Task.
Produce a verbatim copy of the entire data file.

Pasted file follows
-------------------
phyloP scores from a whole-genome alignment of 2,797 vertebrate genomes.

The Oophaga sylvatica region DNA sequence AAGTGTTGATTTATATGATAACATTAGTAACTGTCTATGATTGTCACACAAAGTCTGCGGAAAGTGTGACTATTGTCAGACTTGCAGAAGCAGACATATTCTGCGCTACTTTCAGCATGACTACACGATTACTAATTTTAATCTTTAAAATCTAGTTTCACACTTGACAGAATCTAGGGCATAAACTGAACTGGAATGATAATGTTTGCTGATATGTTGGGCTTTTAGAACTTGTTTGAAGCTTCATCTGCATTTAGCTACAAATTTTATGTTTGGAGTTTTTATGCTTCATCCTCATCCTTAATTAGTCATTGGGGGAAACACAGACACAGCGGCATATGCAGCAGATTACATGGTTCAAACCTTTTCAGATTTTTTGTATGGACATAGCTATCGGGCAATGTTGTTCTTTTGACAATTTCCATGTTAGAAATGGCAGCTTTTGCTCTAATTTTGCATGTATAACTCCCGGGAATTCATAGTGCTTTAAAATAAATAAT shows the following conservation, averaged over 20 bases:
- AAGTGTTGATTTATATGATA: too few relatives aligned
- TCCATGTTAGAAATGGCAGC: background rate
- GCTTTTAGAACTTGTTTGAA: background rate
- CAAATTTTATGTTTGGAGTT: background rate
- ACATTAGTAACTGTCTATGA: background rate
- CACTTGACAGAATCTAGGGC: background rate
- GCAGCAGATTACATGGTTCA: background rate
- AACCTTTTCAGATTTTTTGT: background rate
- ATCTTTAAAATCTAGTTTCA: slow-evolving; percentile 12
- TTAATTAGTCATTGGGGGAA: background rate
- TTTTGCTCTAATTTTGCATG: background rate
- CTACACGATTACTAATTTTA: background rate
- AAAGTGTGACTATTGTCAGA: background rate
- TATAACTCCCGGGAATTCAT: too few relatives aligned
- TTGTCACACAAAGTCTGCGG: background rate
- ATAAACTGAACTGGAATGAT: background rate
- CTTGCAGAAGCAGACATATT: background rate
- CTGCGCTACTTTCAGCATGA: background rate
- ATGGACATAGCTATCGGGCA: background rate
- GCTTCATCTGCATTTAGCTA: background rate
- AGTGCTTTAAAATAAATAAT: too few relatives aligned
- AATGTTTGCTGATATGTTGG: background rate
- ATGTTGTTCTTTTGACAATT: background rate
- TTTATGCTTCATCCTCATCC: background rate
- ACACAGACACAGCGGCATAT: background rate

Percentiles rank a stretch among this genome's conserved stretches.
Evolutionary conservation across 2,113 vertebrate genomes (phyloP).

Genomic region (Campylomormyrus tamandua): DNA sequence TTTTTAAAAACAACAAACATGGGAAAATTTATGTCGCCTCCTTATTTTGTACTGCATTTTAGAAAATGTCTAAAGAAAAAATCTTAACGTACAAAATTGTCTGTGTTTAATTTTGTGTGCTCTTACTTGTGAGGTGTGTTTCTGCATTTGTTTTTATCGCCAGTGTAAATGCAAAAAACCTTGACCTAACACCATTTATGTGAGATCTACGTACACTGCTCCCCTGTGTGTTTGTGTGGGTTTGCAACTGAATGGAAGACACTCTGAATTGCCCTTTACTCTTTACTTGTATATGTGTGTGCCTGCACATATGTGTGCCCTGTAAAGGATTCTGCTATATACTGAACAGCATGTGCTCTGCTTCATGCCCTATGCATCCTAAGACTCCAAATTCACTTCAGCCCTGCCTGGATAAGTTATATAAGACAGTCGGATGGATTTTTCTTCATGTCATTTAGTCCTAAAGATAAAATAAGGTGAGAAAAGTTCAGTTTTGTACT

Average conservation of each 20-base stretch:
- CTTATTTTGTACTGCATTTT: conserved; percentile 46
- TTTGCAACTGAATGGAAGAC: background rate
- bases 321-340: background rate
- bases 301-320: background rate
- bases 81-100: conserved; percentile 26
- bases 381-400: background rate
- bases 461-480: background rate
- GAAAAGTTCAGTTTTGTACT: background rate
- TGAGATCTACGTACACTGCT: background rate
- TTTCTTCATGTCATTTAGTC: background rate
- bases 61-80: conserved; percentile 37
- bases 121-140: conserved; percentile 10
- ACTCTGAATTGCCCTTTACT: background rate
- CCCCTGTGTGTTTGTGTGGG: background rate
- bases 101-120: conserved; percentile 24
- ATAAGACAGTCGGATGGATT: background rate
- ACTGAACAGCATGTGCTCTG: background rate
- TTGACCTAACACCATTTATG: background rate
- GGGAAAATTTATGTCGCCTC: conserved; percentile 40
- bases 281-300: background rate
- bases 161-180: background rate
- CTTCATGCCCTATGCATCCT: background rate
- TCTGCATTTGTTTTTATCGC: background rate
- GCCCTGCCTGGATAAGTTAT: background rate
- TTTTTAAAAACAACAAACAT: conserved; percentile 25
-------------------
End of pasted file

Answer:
phyloP scores from a whole-genome alignment of 2,797 vertebrate genomes.

The Oophaga sylvatica region DNA sequence AAGTGTTGATTTATATGATAACATTAGTAACTGTCTATGATTGTCACACAAAGTCTGCGGAAAGTGTGACTATTGTCAGACTTGCAGAAGCAGACATATTCTGCGCTACTTTCAGCATGACTACACGATTACTAATTTTAATCTTTAAAATCTAGTTTCACACTTGACAGAATCTAGGGCATAAACTGAACTGGAATGATAATGTTTGCTGATATGTTGGGCTTTTAGAACTTGTTTGAAGCTTCATCTGCATTTAGCTACAAATTTTATGTTTGGAGTTTTTATGCTTCATCCTCATCCTTAATTAGTCATTGGGGGAAACACAGACACAGCGGCATATGCAGCAGATTACATGGTTCAAACCTTTTCAGATTTTTTGTATGGACATAGCTATCGGGCAATGTTGTTCTTTTGACAATTTCCATGTTAGAAATGGCAGCTTTTGCTCTAATTTTGCATGTATAACTCCCGGGAATTCATAGTGCTTTAAAATAAATAAT shows the following conservation, averaged over 20 bases:
- AAGTGTTGATTTATATGATA: too few relatives aligned
- TCCATGTTAGAAATGGCAGC: background rate
- GCTTTTAGAACTTGTTTGAA: background rate
- CAAATTTTATGTTTGGAGTT: background rate
- ACATTAGTAACTGTCTATGA: background rate
- CACTTGACAGAATCTAGGGC: background rate
- GCAGCAGATTACATGGTTCA: background rate
- AACCTTTTCAGATTTTTTGT: background rate
- ATCTTTAAAATCTAGTTTCA: slow-evolving; percentile 12
- TTAATTAGTCATTGGGGGAA: background rate
- TTTTGCTCTAATTTTGCATG: background rate
- CTACACGATTACTAATTTTA: background rate
- AAAGTGTGACTATTGTCAGA: background rate
- TATAACTCCCGGGAATTCAT: too few relatives aligned
- TTGTCACACAAAGTCTGCGG: background rate
- ATAAACTGAACTGGAATGAT: background rate
- CTTGCAGAAGCAGACATATT: background rate
- CTGCGCTACTTTCAGCATGA: background rate
- ATGGACATAGCTATCGGGCA: background rate
- GCTTCATCTGCATTTAGCTA: background rate
- AGTGCTTTAAAATAAATAAT: too few relatives aligned
- AATGTTTGCTGATATGTTGG: background rate
- ATGTTGTTCTTTTGACAATT: background rate
- TTTATGCTTCATCCTCATCC: background rate
- ACACAGACACAGCGGCATAT: background rate

Percentiles rank a stretch among this genome's conserved stretches.
Evolutionary conservation across 2,113 vertebrate genomes (phyloP).

Genomic region (Campylomormyrus tamandua): DNA sequence TTTTTAAAAACAACAAACATGGGAAAATTTATGTCGCCTCCTTATTTTGTACTGCATTTTAGAAAATGTCTAAAGAAAAAATCTTAACGTACAAAATTGTCTGTGTTTAATTTTGTGTGCTCTTACTTGTGAGGTGTGTTTCTGCATTTGTTTTTATCGCCAGTGTAAATGCAAAAAACCTTGACCTAACACCATTTATGTGAGATCTACGTACACTGCTCCCCTGTGTGTTTGTGTGGGTTTGCAACTGAATGGAAGACACTCTGAATTGCCCTTTACTCTTTACTTGTATATGTGTGTGCCTGCACATATGTGTGCCCTGTAAAGGATTCTGCTATATACTGAACAGCATGTGCTCTGCTTCATGCCCTATGCATCCTAAGACTCCAAATTCACTTCAGCCCTGCCTGGATAAGTTATATAAGACAGTCGGATGGATTTTTCTTCATGTCATTTAGTCCTAAAGATAAAATAAGGTGAGAAAAGTTCAGTTTTGTACT

Average conservation of each 20-base stretch:
- CTTATTTTGTACTGCATTTT: conserved; percentile 46
- TTTGCAACTGAATGGAAGAC: background rate
- bases 321-340: background rate
- bases 301-320: background rate
- bases 81-100: conserved; percentile 26
- bases 381-400: background rate
- bases 461-480: background rate
- GAAAAGTTCAGTTTTGTACT: background rate
- TGAGATCTACGTACACTGCT: background rate
- TTTCTTCATGTCATTTAGTC: background rate
- bases 61-80: conserved; percentile 37
- bases 121-140: conserved; percentile 10
- ACTCTGAATTGCCCTTTACT: background rate
- CCCCTGTGTGTTTGTGTGGG: background rate
- bases 101-120: conserved; percentile 24
- ATAAGACAGTCGGATGGATT: background rate
- ACTGAACAGCATGTGCTCTG: background rate
- TTGACCTAACACCATTTATG: background rate
- GGGAAAATTTATGTCGCCTC: conserved; percentile 40
- bases 281-300: background rate
- bases 161-180: background rate
- CTTCATGCCCTATGCATCCT: background rate
- TCTGCATTTGTTTTTATCGC: background rate
- GCCCTGCCTGGATAAGTTAT: background rate
- TTTTTAAAAACAACAAACAT: conserved; percentile 25